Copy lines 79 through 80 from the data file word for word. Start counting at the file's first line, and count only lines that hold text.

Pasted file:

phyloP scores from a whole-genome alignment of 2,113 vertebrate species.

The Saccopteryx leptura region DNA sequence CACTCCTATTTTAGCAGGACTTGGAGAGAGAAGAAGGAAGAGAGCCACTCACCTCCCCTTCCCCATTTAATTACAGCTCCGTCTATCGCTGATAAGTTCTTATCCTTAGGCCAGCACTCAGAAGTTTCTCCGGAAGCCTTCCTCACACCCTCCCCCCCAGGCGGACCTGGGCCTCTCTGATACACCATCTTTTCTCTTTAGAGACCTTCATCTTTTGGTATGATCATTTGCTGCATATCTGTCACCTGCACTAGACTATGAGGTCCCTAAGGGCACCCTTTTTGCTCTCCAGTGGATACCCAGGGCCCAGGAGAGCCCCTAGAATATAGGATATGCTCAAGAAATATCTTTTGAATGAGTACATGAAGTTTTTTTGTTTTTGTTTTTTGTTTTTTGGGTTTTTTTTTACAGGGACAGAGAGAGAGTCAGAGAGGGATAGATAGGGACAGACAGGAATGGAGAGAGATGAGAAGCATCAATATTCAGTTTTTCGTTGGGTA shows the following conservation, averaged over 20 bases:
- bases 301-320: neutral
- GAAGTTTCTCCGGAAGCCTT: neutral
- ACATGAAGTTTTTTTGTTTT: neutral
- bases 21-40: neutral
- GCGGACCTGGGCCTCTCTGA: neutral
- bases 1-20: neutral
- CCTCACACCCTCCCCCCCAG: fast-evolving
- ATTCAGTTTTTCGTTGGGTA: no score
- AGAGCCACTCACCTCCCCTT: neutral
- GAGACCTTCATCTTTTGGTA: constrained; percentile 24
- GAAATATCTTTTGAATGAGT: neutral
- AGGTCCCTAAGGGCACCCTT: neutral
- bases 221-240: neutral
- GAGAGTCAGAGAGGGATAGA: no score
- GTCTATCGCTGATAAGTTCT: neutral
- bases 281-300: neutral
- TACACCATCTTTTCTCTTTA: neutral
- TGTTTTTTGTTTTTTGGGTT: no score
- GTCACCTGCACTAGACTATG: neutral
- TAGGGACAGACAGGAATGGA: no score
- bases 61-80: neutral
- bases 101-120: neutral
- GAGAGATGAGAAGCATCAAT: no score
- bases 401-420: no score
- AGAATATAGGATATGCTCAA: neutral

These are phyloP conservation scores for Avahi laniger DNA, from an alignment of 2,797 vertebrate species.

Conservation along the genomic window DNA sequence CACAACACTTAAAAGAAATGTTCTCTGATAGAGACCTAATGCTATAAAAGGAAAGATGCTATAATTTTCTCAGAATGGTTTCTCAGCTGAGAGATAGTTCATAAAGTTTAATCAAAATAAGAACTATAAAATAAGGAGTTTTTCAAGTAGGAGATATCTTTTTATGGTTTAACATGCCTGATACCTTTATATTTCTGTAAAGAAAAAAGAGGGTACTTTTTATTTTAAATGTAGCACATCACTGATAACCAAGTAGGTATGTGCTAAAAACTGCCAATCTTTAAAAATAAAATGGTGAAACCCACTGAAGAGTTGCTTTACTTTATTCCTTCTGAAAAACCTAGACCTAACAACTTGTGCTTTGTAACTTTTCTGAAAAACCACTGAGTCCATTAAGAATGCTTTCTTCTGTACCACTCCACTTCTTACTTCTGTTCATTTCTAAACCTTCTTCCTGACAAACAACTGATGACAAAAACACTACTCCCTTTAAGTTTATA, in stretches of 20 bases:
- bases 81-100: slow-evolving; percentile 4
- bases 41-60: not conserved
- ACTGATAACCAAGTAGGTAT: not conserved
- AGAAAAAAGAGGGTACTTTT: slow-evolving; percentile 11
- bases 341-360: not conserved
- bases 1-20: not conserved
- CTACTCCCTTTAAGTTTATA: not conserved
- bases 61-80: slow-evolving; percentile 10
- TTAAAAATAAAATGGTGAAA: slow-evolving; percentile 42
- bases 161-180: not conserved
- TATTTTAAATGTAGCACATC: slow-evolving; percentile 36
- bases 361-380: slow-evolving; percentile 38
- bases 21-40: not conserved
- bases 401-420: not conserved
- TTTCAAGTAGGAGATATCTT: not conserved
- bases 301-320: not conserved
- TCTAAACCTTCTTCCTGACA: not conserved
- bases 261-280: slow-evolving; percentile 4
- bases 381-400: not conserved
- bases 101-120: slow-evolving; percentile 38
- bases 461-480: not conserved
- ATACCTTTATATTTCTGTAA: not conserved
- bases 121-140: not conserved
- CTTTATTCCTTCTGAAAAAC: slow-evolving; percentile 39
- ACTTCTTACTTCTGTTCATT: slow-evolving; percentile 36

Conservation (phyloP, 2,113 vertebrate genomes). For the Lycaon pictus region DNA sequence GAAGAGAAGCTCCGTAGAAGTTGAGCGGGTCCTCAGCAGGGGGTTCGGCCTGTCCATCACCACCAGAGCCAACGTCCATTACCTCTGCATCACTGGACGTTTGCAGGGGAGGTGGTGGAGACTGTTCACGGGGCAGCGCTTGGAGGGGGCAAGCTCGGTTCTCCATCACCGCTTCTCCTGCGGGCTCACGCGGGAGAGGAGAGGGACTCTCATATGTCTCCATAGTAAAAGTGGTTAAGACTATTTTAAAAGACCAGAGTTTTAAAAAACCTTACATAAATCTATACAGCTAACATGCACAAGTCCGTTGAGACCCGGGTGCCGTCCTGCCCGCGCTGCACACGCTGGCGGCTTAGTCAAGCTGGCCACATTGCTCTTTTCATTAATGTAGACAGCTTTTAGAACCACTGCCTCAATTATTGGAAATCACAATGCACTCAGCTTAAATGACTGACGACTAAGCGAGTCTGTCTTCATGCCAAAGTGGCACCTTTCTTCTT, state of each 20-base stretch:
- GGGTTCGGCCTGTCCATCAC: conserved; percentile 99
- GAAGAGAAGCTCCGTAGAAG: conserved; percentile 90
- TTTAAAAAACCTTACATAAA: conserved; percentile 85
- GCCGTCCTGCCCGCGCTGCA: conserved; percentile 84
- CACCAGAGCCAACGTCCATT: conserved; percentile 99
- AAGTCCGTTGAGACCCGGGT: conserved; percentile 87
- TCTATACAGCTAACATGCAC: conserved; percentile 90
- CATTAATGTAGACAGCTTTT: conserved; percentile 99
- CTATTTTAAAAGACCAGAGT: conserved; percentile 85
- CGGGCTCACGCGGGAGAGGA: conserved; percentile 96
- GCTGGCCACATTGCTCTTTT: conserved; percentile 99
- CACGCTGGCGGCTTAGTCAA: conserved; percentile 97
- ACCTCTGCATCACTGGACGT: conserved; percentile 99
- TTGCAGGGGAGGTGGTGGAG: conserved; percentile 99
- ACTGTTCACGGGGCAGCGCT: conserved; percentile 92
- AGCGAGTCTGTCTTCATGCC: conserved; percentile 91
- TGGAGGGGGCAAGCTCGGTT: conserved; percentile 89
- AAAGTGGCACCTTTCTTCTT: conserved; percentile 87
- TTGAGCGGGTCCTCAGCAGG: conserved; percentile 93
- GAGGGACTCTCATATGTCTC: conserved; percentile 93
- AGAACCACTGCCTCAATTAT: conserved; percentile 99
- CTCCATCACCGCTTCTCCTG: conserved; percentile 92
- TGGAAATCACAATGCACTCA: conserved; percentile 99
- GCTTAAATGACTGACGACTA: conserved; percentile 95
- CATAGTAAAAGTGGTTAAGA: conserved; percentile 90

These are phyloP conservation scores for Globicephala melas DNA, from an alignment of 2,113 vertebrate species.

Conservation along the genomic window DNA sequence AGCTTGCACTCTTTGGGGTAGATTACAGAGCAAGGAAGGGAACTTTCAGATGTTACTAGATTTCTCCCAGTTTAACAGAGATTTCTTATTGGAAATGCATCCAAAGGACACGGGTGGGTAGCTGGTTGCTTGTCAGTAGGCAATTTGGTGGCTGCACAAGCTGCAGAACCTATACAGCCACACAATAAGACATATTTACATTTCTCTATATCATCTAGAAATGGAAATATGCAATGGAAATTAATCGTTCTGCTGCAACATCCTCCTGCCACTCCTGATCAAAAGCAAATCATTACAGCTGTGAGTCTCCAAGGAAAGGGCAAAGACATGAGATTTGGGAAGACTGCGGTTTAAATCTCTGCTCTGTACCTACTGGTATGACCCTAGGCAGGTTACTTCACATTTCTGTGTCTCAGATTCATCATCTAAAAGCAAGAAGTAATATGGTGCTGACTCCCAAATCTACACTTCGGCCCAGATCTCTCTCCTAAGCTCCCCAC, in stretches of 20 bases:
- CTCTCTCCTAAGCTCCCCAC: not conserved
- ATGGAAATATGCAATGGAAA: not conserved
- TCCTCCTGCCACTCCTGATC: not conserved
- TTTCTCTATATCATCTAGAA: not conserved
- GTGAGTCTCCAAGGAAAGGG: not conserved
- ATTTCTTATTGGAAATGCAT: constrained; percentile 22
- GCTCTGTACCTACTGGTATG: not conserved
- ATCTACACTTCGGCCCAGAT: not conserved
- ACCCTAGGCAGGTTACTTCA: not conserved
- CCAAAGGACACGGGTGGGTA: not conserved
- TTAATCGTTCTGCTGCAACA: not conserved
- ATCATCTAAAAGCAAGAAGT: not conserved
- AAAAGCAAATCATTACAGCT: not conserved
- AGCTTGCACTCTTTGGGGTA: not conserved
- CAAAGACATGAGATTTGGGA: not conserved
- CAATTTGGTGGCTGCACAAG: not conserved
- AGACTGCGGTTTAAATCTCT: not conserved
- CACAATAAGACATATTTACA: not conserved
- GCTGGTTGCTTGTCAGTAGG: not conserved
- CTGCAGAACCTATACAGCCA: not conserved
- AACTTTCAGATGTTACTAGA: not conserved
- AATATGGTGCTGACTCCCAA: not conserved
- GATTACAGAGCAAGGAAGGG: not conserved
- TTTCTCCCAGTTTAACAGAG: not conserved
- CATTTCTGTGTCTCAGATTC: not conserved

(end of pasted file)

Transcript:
- GCTTAAATGACTGACGACTA: conserved; percentile 95
- CATAGTAAAAGTGGTTAAGA: conserved; percentile 90